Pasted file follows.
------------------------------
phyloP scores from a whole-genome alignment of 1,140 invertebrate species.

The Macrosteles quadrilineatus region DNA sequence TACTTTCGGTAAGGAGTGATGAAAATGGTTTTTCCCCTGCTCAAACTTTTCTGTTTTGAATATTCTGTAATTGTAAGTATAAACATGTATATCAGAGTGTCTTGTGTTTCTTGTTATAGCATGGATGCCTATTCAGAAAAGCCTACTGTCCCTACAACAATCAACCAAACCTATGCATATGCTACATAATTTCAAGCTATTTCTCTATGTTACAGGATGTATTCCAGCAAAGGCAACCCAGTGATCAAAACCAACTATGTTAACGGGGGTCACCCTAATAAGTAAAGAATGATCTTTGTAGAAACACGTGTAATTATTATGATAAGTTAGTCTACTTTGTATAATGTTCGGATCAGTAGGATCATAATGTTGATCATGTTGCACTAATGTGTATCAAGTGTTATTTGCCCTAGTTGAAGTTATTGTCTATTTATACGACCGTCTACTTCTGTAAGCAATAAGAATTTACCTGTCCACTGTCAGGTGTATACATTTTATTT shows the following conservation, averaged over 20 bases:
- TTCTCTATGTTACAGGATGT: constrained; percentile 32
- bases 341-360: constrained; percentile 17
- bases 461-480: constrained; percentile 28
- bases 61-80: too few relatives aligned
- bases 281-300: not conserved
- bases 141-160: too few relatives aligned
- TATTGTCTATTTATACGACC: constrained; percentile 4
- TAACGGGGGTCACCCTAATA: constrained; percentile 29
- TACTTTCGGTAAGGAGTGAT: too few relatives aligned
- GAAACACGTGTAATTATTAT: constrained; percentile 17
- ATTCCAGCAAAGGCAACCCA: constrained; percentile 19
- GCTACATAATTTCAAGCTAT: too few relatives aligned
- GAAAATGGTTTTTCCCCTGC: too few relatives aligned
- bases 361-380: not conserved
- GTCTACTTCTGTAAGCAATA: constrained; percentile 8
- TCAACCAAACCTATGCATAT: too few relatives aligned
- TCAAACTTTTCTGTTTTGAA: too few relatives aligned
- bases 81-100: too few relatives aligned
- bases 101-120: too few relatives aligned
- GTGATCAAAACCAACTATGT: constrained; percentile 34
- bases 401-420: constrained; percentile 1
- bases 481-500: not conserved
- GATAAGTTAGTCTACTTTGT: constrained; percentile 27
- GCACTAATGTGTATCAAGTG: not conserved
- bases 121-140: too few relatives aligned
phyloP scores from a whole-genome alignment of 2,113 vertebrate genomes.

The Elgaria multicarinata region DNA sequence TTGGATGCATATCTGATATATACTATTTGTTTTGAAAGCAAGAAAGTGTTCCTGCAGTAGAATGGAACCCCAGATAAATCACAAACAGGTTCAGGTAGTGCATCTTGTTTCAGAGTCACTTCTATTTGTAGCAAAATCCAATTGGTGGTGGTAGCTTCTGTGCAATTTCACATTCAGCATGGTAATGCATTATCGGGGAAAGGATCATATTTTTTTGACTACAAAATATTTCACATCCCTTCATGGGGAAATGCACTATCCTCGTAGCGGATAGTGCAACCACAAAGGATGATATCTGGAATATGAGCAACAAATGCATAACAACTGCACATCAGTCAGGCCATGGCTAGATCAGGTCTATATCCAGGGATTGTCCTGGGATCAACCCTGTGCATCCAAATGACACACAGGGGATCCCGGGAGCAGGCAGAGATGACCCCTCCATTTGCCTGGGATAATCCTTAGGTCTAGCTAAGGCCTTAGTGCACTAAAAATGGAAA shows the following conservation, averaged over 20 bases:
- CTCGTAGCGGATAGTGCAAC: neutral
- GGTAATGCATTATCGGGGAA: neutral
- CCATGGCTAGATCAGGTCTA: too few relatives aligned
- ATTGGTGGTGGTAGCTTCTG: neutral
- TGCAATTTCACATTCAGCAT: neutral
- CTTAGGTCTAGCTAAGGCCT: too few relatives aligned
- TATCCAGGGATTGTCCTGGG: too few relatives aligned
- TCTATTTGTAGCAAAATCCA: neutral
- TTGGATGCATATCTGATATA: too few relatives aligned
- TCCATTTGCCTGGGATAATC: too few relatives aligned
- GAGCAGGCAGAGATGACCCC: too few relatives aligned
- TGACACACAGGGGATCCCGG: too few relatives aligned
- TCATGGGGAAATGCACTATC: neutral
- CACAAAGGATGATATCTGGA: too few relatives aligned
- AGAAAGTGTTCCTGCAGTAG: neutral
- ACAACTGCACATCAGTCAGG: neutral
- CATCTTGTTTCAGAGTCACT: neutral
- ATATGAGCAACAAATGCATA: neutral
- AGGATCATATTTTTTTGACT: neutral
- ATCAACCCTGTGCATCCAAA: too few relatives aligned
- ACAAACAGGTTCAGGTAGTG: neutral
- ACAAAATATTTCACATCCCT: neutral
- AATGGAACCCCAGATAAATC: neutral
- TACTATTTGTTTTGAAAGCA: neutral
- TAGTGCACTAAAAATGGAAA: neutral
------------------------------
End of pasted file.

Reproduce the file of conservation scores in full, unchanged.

phyloP scores from a whole-genome alignment of 1,140 invertebrate species.

The Macrosteles quadrilineatus region DNA sequence TACTTTCGGTAAGGAGTGATGAAAATGGTTTTTCCCCTGCTCAAACTTTTCTGTTTTGAATATTCTGTAATTGTAAGTATAAACATGTATATCAGAGTGTCTTGTGTTTCTTGTTATAGCATGGATGCCTATTCAGAAAAGCCTACTGTCCCTACAACAATCAACCAAACCTATGCATATGCTACATAATTTCAAGCTATTTCTCTATGTTACAGGATGTATTCCAGCAAAGGCAACCCAGTGATCAAAACCAACTATGTTAACGGGGGTCACCCTAATAAGTAAAGAATGATCTTTGTAGAAACACGTGTAATTATTATGATAAGTTAGTCTACTTTGTATAATGTTCGGATCAGTAGGATCATAATGTTGATCATGTTGCACTAATGTGTATCAAGTGTTATTTGCCCTAGTTGAAGTTATTGTCTATTTATACGACCGTCTACTTCTGTAAGCAATAAGAATTTACCTGTCCACTGTCAGGTGTATACATTTTATTT shows the following conservation, averaged over 20 bases:
- TTCTCTATGTTACAGGATGT: constrained; percentile 32
- bases 341-360: constrained; percentile 17
- bases 461-480: constrained; percentile 28
- bases 61-80: too few relatives aligned
- bases 281-300: not conserved
- bases 141-160: too few relatives aligned
- TATTGTCTATTTATACGACC: constrained; percentile 4
- TAACGGGGGTCACCCTAATA: constrained; percentile 29
- TACTTTCGGTAAGGAGTGAT: too few relatives aligned
- GAAACACGTGTAATTATTAT: constrained; percentile 17
- ATTCCAGCAAAGGCAACCCA: constrained; percentile 19
- GCTACATAATTTCAAGCTAT: too few relatives aligned
- GAAAATGGTTTTTCCCCTGC: too few relatives aligned
- bases 361-380: not conserved
- GTCTACTTCTGTAAGCAATA: constrained; percentile 8
- TCAACCAAACCTATGCATAT: too few relatives aligned
- TCAAACTTTTCTGTTTTGAA: too few relatives aligned
- bases 81-100: too few relatives aligned
- bases 101-120: too few relatives aligned
- GTGATCAAAACCAACTATGT: constrained; percentile 34
- bases 401-420: constrained; percentile 1
- bases 481-500: not conserved
- GATAAGTTAGTCTACTTTGT: constrained; percentile 27
- GCACTAATGTGTATCAAGTG: not conserved
- bases 121-140: too few relatives aligned
phyloP scores from a whole-genome alignment of 2,113 vertebrate genomes.

The Elgaria multicarinata region DNA sequence TTGGATGCATATCTGATATATACTATTTGTTTTGAAAGCAAGAAAGTGTTCCTGCAGTAGAATGGAACCCCAGATAAATCACAAACAGGTTCAGGTAGTGCATCTTGTTTCAGAGTCACTTCTATTTGTAGCAAAATCCAATTGGTGGTGGTAGCTTCTGTGCAATTTCACATTCAGCATGGTAATGCATTATCGGGGAAAGGATCATATTTTTTTGACTACAAAATATTTCACATCCCTTCATGGGGAAATGCACTATCCTCGTAGCGGATAGTGCAACCACAAAGGATGATATCTGGAATATGAGCAACAAATGCATAACAACTGCACATCAGTCAGGCCATGGCTAGATCAGGTCTATATCCAGGGATTGTCCTGGGATCAACCCTGTGCATCCAAATGACACACAGGGGATCCCGGGAGCAGGCAGAGATGACCCCTCCATTTGCCTGGGATAATCCTTAGGTCTAGCTAAGGCCTTAGTGCACTAAAAATGGAAA shows the following conservation, averaged over 20 bases:
- CTCGTAGCGGATAGTGCAAC: neutral
- GGTAATGCATTATCGGGGAA: neutral
- CCATGGCTAGATCAGGTCTA: too few relatives aligned
- ATTGGTGGTGGTAGCTTCTG: neutral
- TGCAATTTCACATTCAGCAT: neutral
- CTTAGGTCTAGCTAAGGCCT: too few relatives aligned
- TATCCAGGGATTGTCCTGGG: too few relatives aligned
- TCTATTTGTAGCAAAATCCA: neutral
- TTGGATGCATATCTGATATA: too few relatives aligned
- TCCATTTGCCTGGGATAATC: too few relatives aligned
- GAGCAGGCAGAGATGACCCC: too few relatives aligned
- TGACACACAGGGGATCCCGG: too few relatives aligned
- TCATGGGGAAATGCACTATC: neutral
- CACAAAGGATGATATCTGGA: too few relatives aligned
- AGAAAGTGTTCCTGCAGTAG: neutral
- ACAACTGCACATCAGTCAGG: neutral
- CATCTTGTTTCAGAGTCACT: neutral
- ATATGAGCAACAAATGCATA: neutral
- AGGATCATATTTTTTTGACT: neutral
- ATCAACCCTGTGCATCCAAA: too few relatives aligned
- ACAAACAGGTTCAGGTAGTG: neutral
- ACAAAATATTTCACATCCCT: neutral
- AATGGAACCCCAGATAAATC: neutral
- TACTATTTGTTTTGAAAGCA: neutral
- TAGTGCACTAAAAATGGAAA: neutral